November 03, 2007

More Colbert

Two follow-ups to my posting about riffs on the Colbert title I Am America (And So Can You!): one about why we should care about distinguishing snowclones from playful allusions, and one about the possibility that the title is itself an instance of a pre-existing form.

There are cases where we're not entirely sure (here at Language Log Plaza) whether something is a snowclone, so why bother making distinctions?  Well, as I pointed out in my last lasting, if we go this route, there will be zillions of "snowclones" -- many of them entertaining, like the ones I cited back in 2005 in postings on playful allusions (here and here), but few of them actually formulaic.  Most of them are based on some model expression, and ring variations on it, but they vary different parts in different ways; they're all over the map.  And in most cases the model contributes little or no meaning to the variants, or different bits of meaning for different ones.

The clear examples of snowclones, on the other hand, have both a form, like "X is the New Y", and a (rough) meaning, like 'Y now plays the role that X used to play'.  In this respect they are like syntactic constructions and like idioms or clichés with open slots in them and like productive derivational formations.  People who use them pull them "off the shelf", so to speak.  Playful allusions, in contrast, are invented "on the spot", not pulled off the shelf.  (Of course, different people have somewhat different things on their shelves.  What's a snowclone for one person might be a playful allusion for another.)  So snowclones and playful allusions have a different psychological status.

Meanwhile, reader Ken Mallott wrote to suggest that the Colbert title exemplifies a formula "not uncommon in slogans and titles".  He googled up six pre-Colbert book titles in which had so can you/we in them -- that is, which had Verb Phrase Ellipsis (VPE) in so tags with the modal can in them.  Here's the set:

I Can Count 100 Bunnies: And So Can You  (link)

Pre-Setting Dice--I Beat the Bastards, So Can You!!!  (link)

If Lazarus Did It, So Can You!  (link)

Money Talks and So Can We  (link

I Feel Wonderful : So Can You [1956]  (link

They Lost More Than 40 Pounds! . . . And So Can You  (link)

The first thing to say about these titles is that they're composed of everyday ingredients from English syntax and lexicon, in particular the ingredients that would allow the writers to express the meanings they had in mind.  (They also lack the grammatical oddity of the Colbert title, which we've already explained.  The current point is not the grammaticality of the Colbert title, but the possibility that it's an instance, however odd, of an existing formula.)  I can't see anything formulaic here: people are just deploying the lexical items (can, you) and syntactic constructions (the so tag, which involves both subject-auxiliary inversion and VPE) that are available to them in ordinary English.  In addition, so can you/we is scarcely a slogan or title specialty, as you can check by some googling.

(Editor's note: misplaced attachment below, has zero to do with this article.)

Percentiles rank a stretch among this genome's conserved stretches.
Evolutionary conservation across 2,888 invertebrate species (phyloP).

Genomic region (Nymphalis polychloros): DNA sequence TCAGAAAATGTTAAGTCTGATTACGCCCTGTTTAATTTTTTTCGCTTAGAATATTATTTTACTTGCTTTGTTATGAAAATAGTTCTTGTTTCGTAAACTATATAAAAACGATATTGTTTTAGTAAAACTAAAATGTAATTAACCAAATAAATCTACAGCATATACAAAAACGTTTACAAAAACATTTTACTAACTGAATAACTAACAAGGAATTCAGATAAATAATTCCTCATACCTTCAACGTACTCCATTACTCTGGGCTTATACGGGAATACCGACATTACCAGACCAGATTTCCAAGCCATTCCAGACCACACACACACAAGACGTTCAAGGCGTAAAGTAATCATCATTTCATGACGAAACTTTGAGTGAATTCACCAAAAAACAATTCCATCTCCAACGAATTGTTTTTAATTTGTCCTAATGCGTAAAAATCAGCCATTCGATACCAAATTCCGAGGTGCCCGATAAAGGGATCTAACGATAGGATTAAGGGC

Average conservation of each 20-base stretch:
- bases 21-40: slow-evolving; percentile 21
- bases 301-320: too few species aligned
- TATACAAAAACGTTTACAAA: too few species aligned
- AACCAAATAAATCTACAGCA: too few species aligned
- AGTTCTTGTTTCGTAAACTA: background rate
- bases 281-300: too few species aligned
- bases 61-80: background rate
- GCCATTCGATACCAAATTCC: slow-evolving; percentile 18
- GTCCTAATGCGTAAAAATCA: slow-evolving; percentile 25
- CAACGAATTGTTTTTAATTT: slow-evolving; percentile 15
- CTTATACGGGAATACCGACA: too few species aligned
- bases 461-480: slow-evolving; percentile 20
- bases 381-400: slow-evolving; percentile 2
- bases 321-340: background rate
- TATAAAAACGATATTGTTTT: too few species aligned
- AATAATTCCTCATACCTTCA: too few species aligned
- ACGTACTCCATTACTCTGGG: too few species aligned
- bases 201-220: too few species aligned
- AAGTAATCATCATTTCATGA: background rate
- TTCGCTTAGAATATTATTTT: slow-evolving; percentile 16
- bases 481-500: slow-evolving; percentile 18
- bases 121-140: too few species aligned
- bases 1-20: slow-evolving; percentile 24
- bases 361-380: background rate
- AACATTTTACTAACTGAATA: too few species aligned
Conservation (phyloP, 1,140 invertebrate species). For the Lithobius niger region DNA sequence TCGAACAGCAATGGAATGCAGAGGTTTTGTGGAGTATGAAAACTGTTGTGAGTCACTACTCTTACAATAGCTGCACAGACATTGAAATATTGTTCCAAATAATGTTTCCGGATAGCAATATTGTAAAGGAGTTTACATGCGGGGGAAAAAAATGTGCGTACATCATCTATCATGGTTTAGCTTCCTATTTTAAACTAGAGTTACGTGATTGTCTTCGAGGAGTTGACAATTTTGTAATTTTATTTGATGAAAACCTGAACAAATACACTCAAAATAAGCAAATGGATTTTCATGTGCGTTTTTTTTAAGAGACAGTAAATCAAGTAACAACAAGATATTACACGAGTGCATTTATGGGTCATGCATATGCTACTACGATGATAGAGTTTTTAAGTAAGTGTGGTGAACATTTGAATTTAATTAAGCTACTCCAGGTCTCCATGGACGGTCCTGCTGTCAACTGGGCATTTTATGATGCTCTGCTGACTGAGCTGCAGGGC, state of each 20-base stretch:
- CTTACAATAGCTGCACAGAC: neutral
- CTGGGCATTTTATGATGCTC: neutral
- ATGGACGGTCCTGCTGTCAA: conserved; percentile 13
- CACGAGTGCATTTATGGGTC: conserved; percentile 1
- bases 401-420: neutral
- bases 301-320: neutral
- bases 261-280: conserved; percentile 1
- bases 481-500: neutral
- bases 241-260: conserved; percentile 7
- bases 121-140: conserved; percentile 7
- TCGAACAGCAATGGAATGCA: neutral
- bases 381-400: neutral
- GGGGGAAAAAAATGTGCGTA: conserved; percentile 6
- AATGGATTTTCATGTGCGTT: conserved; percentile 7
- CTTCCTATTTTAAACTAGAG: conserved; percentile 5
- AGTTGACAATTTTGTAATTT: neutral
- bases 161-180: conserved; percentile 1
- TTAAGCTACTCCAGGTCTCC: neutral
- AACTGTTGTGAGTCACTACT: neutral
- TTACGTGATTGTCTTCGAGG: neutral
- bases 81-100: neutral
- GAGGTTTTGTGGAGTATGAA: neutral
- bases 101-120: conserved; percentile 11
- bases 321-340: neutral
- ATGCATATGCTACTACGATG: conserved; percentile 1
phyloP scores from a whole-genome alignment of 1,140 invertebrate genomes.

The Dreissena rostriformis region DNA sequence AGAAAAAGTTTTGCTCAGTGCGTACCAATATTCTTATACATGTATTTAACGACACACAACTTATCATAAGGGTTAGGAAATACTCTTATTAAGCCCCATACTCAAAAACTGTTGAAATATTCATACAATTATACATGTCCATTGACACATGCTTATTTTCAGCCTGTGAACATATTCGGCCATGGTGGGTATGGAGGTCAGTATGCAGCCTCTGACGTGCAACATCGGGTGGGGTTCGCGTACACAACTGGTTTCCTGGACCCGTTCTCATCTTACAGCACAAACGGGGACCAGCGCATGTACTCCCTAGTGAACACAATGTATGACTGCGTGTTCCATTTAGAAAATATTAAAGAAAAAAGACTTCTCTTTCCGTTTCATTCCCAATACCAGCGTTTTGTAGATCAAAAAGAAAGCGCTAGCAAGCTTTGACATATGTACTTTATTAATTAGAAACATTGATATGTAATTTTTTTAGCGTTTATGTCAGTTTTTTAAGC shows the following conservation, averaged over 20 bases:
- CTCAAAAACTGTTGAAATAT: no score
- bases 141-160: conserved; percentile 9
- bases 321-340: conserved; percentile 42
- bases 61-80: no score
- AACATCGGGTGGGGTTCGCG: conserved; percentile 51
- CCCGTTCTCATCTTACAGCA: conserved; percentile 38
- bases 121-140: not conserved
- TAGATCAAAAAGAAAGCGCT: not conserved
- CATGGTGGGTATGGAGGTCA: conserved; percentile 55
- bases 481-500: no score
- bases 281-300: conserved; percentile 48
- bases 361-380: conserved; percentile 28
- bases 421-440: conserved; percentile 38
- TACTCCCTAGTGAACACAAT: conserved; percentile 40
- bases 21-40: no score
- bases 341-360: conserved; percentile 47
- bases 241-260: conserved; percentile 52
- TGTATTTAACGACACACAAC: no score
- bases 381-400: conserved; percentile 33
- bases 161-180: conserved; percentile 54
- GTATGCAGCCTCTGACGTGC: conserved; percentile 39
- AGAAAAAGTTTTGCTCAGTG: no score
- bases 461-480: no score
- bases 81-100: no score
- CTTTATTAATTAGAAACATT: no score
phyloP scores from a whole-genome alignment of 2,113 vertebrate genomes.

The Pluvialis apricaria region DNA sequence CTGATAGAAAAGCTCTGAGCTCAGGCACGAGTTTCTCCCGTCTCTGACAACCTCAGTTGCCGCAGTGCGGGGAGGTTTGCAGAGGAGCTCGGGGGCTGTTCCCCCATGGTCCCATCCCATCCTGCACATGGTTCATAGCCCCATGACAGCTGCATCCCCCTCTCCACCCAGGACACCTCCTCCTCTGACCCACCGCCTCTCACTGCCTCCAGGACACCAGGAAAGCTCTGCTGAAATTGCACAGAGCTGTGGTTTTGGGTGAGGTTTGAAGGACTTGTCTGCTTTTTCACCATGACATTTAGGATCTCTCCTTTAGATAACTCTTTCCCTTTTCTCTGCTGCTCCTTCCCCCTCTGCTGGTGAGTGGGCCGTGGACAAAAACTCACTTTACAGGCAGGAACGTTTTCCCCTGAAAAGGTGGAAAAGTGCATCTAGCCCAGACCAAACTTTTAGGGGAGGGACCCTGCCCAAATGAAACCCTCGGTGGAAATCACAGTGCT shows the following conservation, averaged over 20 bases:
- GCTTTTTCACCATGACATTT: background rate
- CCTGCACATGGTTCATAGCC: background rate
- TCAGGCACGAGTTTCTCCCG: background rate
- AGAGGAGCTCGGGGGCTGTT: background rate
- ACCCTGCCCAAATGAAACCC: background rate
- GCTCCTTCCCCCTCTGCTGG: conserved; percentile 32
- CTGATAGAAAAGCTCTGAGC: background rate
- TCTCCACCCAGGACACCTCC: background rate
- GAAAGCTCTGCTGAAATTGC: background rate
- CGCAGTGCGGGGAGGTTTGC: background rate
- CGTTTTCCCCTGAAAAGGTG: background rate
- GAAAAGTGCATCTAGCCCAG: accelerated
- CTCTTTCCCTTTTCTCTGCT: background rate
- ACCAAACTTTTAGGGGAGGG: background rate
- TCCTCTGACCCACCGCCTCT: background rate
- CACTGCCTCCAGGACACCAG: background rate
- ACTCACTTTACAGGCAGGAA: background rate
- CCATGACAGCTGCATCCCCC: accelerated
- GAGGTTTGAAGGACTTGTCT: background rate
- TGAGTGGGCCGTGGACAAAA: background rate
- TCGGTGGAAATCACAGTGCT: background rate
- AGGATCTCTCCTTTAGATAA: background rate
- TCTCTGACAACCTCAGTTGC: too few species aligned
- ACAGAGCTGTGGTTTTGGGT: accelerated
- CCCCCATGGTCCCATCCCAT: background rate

Just because some expression type occurs with some frequency doesn't mean that it constitutes a formula.

Is there a special form for these expressions?  Mallott suggested that there was: "<Something Good> <Inclusion and Encouragement>".  But that's not a matter of linguistic FORM, it's a matter of linguistic CONTENT; this is just a meaning that people sometimes have reason to want to express.   There are plenty of other ways to do it without using a so tag.  Here are a few alternatives to the last title above:

They lost more than 40 pounds,

... and you too can lose more than 40 pounds.
... and you can lose more than 40 pounds too.
... and you can too.
... and you could become one of their number.
... and it's possible for you to achieve the same goal.
... and with some work you'll be able to do the same.

Now, it's certainly true that alternative expressions of the "same" content won't be used with equal frequencies (in a linguistic community or for an individual speaker); people who use more than one variant will have preferences for one or another, in general or in particular contexts.  Where both passive and active clauses are available, English speakers in general use the active alternative much more often.  But everybody (even those who inveigh against passives) uses some passives.

So it is with so tags.  There are a number of alternatives, but I suspect that so tags and reduced too tags (with VPE) predominate statistically, just because they're so compact.  But people use the others too.

Just because people use some expression type more often than the alternatives doesn't mean that it constitutes a formula.

Posted by Arnold Zwicky at November 3, 2007 01:13 PM